In a nutshell, vulnerability management is a continuous process that should be used to identify and remediate vulnerabilities through patching and appropriate configuration of security settings. This will provide a holistic view that supports informed decision-making with regards to which vulnerabilities need to be addressed in priority and mitigated accordingly.
The process of vulnerability management can be categorized into the following:
Vulnerability management focuses on the identification of vulnerabilities. This is done through scanning of vulnerabilities including four stages:
The next step after the identification of vulnerabilities is their evaluation. A vulnerability management solution will help provide risk ratings and scores for vulnerabilities based on an open industry standard for assessing the severity of computer system security vulnerabilities, CVSS. This score will help you to decide on which vulnerabilities to focus on first.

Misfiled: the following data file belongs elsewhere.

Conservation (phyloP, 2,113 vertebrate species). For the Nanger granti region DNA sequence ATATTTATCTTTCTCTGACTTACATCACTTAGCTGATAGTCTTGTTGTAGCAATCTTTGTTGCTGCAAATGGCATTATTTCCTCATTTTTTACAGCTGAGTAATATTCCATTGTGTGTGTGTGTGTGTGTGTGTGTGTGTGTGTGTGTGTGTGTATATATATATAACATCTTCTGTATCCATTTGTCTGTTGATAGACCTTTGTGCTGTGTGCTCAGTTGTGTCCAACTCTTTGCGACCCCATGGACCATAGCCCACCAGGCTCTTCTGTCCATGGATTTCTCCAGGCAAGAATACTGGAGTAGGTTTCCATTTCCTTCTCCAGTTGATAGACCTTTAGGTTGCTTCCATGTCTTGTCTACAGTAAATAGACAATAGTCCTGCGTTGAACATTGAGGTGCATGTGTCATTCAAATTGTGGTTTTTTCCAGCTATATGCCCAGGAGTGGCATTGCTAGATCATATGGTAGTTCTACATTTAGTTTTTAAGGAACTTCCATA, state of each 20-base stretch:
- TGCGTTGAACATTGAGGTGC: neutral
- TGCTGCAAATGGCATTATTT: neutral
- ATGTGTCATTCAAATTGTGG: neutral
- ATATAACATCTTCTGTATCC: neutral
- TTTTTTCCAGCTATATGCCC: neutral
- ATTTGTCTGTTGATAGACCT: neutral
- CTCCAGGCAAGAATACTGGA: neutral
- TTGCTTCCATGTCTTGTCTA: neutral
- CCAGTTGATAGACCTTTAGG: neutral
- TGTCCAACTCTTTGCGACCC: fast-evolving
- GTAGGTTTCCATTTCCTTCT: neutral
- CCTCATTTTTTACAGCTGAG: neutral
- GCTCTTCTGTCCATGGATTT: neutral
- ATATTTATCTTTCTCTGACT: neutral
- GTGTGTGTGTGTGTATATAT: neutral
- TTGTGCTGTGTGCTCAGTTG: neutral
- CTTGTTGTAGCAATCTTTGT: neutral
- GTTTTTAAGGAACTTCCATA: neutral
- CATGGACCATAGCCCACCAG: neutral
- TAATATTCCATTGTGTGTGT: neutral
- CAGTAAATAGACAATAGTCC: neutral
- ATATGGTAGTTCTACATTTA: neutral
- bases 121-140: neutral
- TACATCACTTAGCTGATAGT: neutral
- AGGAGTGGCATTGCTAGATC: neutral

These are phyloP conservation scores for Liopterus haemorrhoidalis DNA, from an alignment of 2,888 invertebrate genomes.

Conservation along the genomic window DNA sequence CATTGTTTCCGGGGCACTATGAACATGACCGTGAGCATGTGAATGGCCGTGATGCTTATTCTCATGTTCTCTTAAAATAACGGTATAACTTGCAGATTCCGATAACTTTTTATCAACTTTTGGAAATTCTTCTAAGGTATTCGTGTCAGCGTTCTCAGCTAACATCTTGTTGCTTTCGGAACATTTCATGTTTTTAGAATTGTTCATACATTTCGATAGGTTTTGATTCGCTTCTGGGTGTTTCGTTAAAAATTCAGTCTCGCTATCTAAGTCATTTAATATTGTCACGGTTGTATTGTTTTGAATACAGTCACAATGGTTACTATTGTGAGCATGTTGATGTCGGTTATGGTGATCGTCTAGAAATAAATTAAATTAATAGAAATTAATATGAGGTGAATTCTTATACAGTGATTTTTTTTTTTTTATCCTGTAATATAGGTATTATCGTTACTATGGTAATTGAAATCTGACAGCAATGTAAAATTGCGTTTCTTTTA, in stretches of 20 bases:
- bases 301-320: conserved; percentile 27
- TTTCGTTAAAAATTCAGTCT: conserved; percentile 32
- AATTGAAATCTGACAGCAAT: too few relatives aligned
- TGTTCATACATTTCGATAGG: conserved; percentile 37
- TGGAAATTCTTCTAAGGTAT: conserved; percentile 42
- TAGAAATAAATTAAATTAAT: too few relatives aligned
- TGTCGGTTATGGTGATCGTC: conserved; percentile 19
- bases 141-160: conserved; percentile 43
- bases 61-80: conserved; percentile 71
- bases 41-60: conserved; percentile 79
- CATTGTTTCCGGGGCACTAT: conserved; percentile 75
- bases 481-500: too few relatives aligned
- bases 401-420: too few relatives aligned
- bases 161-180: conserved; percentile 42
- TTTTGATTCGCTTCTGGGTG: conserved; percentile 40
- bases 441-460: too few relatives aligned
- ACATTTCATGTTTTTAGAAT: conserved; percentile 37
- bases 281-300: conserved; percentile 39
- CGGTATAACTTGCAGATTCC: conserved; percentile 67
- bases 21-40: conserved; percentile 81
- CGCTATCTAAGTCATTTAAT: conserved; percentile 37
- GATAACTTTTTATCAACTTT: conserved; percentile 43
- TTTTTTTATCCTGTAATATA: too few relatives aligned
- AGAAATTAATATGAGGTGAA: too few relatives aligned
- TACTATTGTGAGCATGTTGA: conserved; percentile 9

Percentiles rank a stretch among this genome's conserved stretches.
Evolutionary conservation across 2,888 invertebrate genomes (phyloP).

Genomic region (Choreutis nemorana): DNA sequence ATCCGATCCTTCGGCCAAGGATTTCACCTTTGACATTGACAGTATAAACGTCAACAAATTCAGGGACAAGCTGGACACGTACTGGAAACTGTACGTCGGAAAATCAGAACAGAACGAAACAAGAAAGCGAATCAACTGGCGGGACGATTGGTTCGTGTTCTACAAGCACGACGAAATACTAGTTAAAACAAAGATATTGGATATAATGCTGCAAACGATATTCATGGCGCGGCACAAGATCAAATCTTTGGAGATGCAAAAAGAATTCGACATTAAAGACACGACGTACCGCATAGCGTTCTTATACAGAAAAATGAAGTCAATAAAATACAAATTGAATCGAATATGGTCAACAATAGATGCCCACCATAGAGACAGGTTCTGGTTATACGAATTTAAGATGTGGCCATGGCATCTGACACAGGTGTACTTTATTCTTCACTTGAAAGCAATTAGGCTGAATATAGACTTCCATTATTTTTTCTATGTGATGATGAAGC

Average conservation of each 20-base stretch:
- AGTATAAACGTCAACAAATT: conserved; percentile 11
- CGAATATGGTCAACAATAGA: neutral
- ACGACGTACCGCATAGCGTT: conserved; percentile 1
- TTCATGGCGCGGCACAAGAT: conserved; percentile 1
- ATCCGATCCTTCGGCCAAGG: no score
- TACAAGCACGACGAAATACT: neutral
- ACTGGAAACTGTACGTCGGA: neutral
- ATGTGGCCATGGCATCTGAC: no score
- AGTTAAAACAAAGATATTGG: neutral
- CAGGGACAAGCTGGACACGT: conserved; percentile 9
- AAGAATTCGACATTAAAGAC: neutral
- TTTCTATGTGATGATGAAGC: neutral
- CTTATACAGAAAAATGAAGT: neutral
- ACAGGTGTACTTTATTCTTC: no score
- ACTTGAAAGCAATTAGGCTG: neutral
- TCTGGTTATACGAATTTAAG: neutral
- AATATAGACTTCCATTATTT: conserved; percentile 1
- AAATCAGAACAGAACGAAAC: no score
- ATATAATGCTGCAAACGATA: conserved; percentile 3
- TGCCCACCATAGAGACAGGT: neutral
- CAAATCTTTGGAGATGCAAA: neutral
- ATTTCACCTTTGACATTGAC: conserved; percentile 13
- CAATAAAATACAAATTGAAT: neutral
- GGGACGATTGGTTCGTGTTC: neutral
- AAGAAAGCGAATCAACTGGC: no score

A few other important factors to be considered when evaluating vulnerabilities are as follows:
The next step after identifying and evaluating the vulnerabilities is treating these vulnerabilities. This includes the following processes:
Vulnerability management solutions offer several options to report and visualize comprehensively scanned vulnerability-related data. Ideally, the reports are projected through customizable dashboards. This helps your security team to easily interpret the risks of vulnerabilities and look for appropriate remediations around them. Further, these intuitive insights support you in consistently monitoring the vulnerability trends again contributing towards the improvement of compliance and regulatory requirements.